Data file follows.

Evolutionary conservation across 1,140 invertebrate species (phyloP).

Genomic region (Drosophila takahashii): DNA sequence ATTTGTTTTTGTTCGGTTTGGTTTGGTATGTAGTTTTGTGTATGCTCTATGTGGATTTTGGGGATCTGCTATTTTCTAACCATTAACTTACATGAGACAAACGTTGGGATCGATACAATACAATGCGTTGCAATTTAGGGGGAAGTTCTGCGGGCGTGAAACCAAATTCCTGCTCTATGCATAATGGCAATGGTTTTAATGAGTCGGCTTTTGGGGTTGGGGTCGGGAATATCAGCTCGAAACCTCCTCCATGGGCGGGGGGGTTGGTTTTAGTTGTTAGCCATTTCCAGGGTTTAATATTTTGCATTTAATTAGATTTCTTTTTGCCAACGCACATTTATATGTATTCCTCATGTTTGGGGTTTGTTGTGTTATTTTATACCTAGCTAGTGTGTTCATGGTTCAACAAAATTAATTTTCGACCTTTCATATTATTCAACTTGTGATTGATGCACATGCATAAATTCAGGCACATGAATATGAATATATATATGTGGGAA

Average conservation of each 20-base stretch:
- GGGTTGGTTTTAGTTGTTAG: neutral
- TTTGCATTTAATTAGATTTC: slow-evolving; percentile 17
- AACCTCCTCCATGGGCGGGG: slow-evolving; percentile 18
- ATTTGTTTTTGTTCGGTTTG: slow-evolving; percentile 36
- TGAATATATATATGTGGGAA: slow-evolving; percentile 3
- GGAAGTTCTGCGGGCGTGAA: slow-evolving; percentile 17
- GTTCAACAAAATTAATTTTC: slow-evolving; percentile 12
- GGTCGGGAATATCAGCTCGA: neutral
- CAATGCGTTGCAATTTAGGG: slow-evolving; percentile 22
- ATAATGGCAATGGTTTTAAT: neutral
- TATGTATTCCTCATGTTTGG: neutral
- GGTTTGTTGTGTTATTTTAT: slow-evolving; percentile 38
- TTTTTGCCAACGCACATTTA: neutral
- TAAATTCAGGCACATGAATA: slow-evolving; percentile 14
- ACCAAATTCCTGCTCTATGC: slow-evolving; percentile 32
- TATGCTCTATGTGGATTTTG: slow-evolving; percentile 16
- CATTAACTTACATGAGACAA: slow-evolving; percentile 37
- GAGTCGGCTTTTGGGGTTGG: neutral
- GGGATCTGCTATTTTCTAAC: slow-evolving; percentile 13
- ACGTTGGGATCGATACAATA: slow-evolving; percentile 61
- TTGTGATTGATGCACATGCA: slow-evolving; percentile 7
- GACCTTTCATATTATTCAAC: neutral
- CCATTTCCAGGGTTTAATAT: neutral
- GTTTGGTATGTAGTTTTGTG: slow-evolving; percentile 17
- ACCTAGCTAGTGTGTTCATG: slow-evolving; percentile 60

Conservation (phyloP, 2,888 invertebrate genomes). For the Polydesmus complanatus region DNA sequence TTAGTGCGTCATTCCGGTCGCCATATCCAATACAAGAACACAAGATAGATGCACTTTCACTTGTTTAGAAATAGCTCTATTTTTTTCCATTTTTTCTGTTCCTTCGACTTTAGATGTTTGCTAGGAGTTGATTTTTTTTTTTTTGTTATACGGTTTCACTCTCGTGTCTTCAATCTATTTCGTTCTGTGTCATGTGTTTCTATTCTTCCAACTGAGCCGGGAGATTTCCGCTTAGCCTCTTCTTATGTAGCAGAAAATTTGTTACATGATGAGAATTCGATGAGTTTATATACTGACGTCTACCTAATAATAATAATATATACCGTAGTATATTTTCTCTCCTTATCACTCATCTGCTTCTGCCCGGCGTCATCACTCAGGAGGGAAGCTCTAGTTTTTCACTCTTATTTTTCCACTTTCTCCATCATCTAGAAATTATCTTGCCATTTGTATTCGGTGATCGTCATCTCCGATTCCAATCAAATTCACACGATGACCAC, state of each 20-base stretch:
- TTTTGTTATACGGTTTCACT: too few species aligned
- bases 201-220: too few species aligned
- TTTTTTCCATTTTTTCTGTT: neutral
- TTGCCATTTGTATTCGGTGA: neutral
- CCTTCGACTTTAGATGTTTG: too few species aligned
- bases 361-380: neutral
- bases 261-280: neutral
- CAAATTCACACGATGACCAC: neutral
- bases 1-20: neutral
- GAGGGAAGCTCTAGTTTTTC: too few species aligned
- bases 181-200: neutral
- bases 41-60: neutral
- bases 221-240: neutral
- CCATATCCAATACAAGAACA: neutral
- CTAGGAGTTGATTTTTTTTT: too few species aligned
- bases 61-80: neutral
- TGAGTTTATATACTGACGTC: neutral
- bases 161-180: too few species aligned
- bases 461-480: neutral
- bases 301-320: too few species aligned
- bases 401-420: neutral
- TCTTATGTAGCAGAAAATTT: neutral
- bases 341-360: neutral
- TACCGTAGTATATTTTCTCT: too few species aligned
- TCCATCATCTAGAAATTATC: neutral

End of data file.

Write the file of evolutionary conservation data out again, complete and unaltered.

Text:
Evolutionary conservation across 1,140 invertebrate species (phyloP).

Genomic region (Drosophila takahashii): DNA sequence ATTTGTTTTTGTTCGGTTTGGTTTGGTATGTAGTTTTGTGTATGCTCTATGTGGATTTTGGGGATCTGCTATTTTCTAACCATTAACTTACATGAGACAAACGTTGGGATCGATACAATACAATGCGTTGCAATTTAGGGGGAAGTTCTGCGGGCGTGAAACCAAATTCCTGCTCTATGCATAATGGCAATGGTTTTAATGAGTCGGCTTTTGGGGTTGGGGTCGGGAATATCAGCTCGAAACCTCCTCCATGGGCGGGGGGGTTGGTTTTAGTTGTTAGCCATTTCCAGGGTTTAATATTTTGCATTTAATTAGATTTCTTTTTGCCAACGCACATTTATATGTATTCCTCATGTTTGGGGTTTGTTGTGTTATTTTATACCTAGCTAGTGTGTTCATGGTTCAACAAAATTAATTTTCGACCTTTCATATTATTCAACTTGTGATTGATGCACATGCATAAATTCAGGCACATGAATATGAATATATATATGTGGGAA

Average conservation of each 20-base stretch:
- GGGTTGGTTTTAGTTGTTAG: neutral
- TTTGCATTTAATTAGATTTC: slow-evolving; percentile 17
- AACCTCCTCCATGGGCGGGG: slow-evolving; percentile 18
- ATTTGTTTTTGTTCGGTTTG: slow-evolving; percentile 36
- TGAATATATATATGTGGGAA: slow-evolving; percentile 3
- GGAAGTTCTGCGGGCGTGAA: slow-evolving; percentile 17
- GTTCAACAAAATTAATTTTC: slow-evolving; percentile 12
- GGTCGGGAATATCAGCTCGA: neutral
- CAATGCGTTGCAATTTAGGG: slow-evolving; percentile 22
- ATAATGGCAATGGTTTTAAT: neutral
- TATGTATTCCTCATGTTTGG: neutral
- GGTTTGTTGTGTTATTTTAT: slow-evolving; percentile 38
- TTTTTGCCAACGCACATTTA: neutral
- TAAATTCAGGCACATGAATA: slow-evolving; percentile 14
- ACCAAATTCCTGCTCTATGC: slow-evolving; percentile 32
- TATGCTCTATGTGGATTTTG: slow-evolving; percentile 16
- CATTAACTTACATGAGACAA: slow-evolving; percentile 37
- GAGTCGGCTTTTGGGGTTGG: neutral
- GGGATCTGCTATTTTCTAAC: slow-evolving; percentile 13
- ACGTTGGGATCGATACAATA: slow-evolving; percentile 61
- TTGTGATTGATGCACATGCA: slow-evolving; percentile 7
- GACCTTTCATATTATTCAAC: neutral
- CCATTTCCAGGGTTTAATAT: neutral
- GTTTGGTATGTAGTTTTGTG: slow-evolving; percentile 17
- ACCTAGCTAGTGTGTTCATG: slow-evolving; percentile 60

Conservation (phyloP, 2,888 invertebrate genomes). For the Polydesmus complanatus region DNA sequence TTAGTGCGTCATTCCGGTCGCCATATCCAATACAAGAACACAAGATAGATGCACTTTCACTTGTTTAGAAATAGCTCTATTTTTTTCCATTTTTTCTGTTCCTTCGACTTTAGATGTTTGCTAGGAGTTGATTTTTTTTTTTTTGTTATACGGTTTCACTCTCGTGTCTTCAATCTATTTCGTTCTGTGTCATGTGTTTCTATTCTTCCAACTGAGCCGGGAGATTTCCGCTTAGCCTCTTCTTATGTAGCAGAAAATTTGTTACATGATGAGAATTCGATGAGTTTATATACTGACGTCTACCTAATAATAATAATATATACCGTAGTATATTTTCTCTCCTTATCACTCATCTGCTTCTGCCCGGCGTCATCACTCAGGAGGGAAGCTCTAGTTTTTCACTCTTATTTTTCCACTTTCTCCATCATCTAGAAATTATCTTGCCATTTGTATTCGGTGATCGTCATCTCCGATTCCAATCAAATTCACACGATGACCAC, state of each 20-base stretch:
- TTTTGTTATACGGTTTCACT: too few species aligned
- bases 201-220: too few species aligned
- TTTTTTCCATTTTTTCTGTT: neutral
- TTGCCATTTGTATTCGGTGA: neutral
- CCTTCGACTTTAGATGTTTG: too few species aligned
- bases 361-380: neutral
- bases 261-280: neutral
- CAAATTCACACGATGACCAC: neutral
- bases 1-20: neutral
- GAGGGAAGCTCTAGTTTTTC: too few species aligned
- bases 181-200: neutral
- bases 41-60: neutral
- bases 221-240: neutral
- CCATATCCAATACAAGAACA: neutral
- CTAGGAGTTGATTTTTTTTT: too few species aligned
- bases 61-80: neutral
- TGAGTTTATATACTGACGTC: neutral
- bases 161-180: too few species aligned
- bases 461-480: neutral
- bases 301-320: too few species aligned
- bases 401-420: neutral
- TCTTATGTAGCAGAAAATTT: neutral
- bases 341-360: neutral
- TACCGTAGTATATTTTCTCT: too few species aligned
- TCCATCATCTAGAAATTATC: neutral